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Is the 911 Carrera Club Sport The Best Driving Air-Cooled 911?

The 911 Carrera Club Sport is an exercise in minimalism not equaled by any other impact-bumper 911. With the broad torque curve of a 3.2 and the elemental simplicity of a 2.7RS, this is a very special car. In typical Porsche fashion this car wasn’t constructed with a Chapman-era-Lotus-like approach to weightloss, however. Chapman was happy to shave grams off every component and only add some back when the part broke. Porsche took a much more pragmatic approach, and left the driver with only the bare essentials.

While many hardcore 911s have come without air conditioning, the CS is on another level. To my knowledge no other roadgoing 911 took the sun visor from the passenger in the name of weight savings. They’re not driving, so their idle hands can block the sun if necessary. Hopefully the passenger also completed their ablutions before climbing aboard- carrying extra weight is really not in the spirit of things.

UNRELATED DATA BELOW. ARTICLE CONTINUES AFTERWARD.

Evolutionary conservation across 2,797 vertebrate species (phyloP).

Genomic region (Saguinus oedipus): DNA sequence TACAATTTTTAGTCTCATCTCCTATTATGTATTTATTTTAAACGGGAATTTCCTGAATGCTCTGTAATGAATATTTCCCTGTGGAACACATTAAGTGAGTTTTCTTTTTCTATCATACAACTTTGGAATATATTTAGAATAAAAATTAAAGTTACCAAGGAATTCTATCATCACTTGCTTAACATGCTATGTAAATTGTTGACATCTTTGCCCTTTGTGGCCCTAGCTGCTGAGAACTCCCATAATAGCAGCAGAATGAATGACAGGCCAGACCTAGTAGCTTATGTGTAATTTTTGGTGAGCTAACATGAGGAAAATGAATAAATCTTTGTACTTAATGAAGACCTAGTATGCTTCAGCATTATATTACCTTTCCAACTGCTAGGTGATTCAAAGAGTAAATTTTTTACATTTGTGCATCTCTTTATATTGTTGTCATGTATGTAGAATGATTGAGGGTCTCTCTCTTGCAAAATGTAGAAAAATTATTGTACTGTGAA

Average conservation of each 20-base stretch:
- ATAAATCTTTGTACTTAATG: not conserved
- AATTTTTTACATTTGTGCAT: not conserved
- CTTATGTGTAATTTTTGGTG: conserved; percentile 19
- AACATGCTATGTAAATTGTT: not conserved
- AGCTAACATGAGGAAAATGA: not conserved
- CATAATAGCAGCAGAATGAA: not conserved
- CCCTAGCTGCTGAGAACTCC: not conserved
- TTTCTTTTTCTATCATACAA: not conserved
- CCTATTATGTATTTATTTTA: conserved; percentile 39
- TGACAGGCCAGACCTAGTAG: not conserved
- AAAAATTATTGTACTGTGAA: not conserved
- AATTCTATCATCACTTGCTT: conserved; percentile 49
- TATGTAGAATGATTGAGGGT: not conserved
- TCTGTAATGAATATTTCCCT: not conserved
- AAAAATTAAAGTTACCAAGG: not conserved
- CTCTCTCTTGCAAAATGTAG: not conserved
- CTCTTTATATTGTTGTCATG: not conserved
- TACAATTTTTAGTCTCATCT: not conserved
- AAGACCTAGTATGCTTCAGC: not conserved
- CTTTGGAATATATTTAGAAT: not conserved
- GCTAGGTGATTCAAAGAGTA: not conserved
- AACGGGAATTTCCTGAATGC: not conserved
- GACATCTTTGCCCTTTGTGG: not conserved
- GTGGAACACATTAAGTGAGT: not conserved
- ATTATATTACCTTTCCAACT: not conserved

The car also used lightweight manually-adjusted cloth seats rather than leather, had carpet where the rear seat should be, ditched the model’s distinctive foglights, and added some of the absolutely-necessary door graphics. The engine wasn’t exactly unique, though it was blueprinted for max effect. As a result it was known to make slightly more power than Porsche admitted to officially. The redline was also 500 revs higher than the standard car.

This litany of minor changes resulted in a car that may have carried fewer components, but was a startling amount more than the sum of its parts from behind the wheel. Is the Carrera Club Sport the best driving classic 911? Maybe. Even if it isn’t, it is deservedly in the company of the all-time greats, from the 2.7RS to the 993 Carrera RS. Though it never officially crossed the Atlantic, the Carrera Club Sport is certainly on our air-cooled Porsche shortlist.

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Porsche 911 Cabriolets: G-series v 964 v 993